Takuya and YU-NO fuck.
They do. It’s in the visual novel, they have whole conversation and then go straight down to bone-town. I just wanted to get that out there, cause they cut it from the anime series, the bloody cowards. Oh and Kanna is his daughter and he fucked both her AND her Mom.
Anyway, after the cut let’s talk about the second half of the anime adaptation of the legendary visual novel: YU-NO: A Girl Who Chants Love at the Bound of this World.
Now I’m not trying to be a mean with my subtitle here, but I have to be honest. The second half of YU-NO honestly feels like a giant advertisement for the visual novel remake (that came out THE SAME DAY as the final episode). The second part of the story, while generally good, feels rushed in many places and there were many moments where I felt I was reading the cliff notes of a series that was trimmed down in its episode count.
And that is a shame, because the first cour of the series is hands down some of the most thrilling and gripping anime I’ve seen in some time. Not since ReZero has a series had me on the edge of my seat as much as those first few episodes of YU-NO did. Everything from the characters, to the plot, to the twists had me just itching to get to the next episode. Even in the first part of the second cour where the story shifts to Kanna’s story arc was it just as engaging and I just couldn’t wait to see what next.
Once the story hits the Dela Granto arc though, where Takuya literally Isekais himself (is he the first ever Isekai lead character?), is where the story starts to run on fast forward. Again none of the plot is bad, but things move too fast, characters are introduced too quickly and bonds are formed and broken at a rate that never gives us time to really settle in. The relationship between Takuya, Sayless, and later Amanda feel like they should be massively important things, especially with Sayless, but they are just too quick. The first half each had a handful of episodes for each girl, letting you get to know Ayumi, Mio and Kanna quite well, but in the back half there just isn’t really any time, and considering the massive important Sayless, Amanda and YU-NO herself have to the story, I just wish there was more time.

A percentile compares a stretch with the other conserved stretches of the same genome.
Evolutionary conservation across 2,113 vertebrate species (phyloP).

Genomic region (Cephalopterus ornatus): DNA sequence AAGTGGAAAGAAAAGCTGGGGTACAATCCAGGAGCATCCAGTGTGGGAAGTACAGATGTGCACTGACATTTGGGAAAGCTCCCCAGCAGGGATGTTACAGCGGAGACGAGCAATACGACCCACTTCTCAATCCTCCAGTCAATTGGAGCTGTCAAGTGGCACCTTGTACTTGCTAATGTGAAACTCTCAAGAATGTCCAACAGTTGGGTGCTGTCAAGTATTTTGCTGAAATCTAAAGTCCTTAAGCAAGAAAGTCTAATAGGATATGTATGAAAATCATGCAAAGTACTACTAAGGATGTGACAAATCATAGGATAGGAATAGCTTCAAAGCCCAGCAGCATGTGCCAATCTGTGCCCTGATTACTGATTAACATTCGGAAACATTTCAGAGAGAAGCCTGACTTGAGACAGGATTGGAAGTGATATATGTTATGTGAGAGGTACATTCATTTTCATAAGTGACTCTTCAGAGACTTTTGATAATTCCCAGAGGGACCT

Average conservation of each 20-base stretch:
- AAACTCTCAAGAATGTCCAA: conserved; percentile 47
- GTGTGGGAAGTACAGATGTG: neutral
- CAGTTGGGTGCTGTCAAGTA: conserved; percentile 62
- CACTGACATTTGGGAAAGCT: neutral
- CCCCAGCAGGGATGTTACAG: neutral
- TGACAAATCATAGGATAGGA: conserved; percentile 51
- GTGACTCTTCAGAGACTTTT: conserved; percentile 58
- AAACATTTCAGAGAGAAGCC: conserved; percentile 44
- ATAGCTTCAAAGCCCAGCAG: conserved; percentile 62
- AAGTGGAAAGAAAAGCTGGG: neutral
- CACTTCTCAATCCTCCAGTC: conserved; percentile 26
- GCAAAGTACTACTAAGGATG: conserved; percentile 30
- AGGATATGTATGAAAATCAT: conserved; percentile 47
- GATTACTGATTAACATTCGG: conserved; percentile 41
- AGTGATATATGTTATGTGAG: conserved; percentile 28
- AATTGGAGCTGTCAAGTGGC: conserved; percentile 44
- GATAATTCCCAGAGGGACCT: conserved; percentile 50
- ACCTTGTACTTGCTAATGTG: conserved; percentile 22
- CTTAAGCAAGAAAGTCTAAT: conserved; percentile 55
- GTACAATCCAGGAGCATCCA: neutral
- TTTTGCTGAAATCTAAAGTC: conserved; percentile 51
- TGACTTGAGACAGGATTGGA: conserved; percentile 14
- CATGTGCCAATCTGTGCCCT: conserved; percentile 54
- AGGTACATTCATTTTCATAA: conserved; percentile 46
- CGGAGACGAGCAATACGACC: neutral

Then of course there is the Dela Granto arc it self, which is such a massive heel turn and paradigm shift for the series, answering so questions and dozens upon dozens more. Once it is all said and done, and things are explained I still find myself scratching my head and going “wait what?” It really does feel that this part of YU-NO should have been it’s own 25 episodes series, which would have given the plot more room to breathe.
Now thankfully the series does have it’s visual novel remake, which adds more detail to the series and extends crucial scenes that were cut from the anime, and if the entire point of the YU-NO anime was to advertise for that game, then congratulations, you got me. I’ve already started playing the VN and I am really looking forward to how the story plays out (this time with the sex scenes put back in).
YU-NO: A Girl Who Chants Love at the Bound of this World is a strange series, but I really truly did enjoy my time with it. The first half is some of the best anime I’ve watched in years, and the second half is never truly that much of a downgrade to call it bad. It may have ended up just being a glorified ad for the VN (which honesty, isn’t all anime really?) but the story it told is intriguing enough that I want to spend more time in this world to fill out the corners. YU-NO is the story that is beloved by so many Japanese otaku. The Visual novel that inspired some of the greatest works in the genre, and I can absolutely see why. I just wish I didn’t have to shell out fifty bucks to see it’s true form.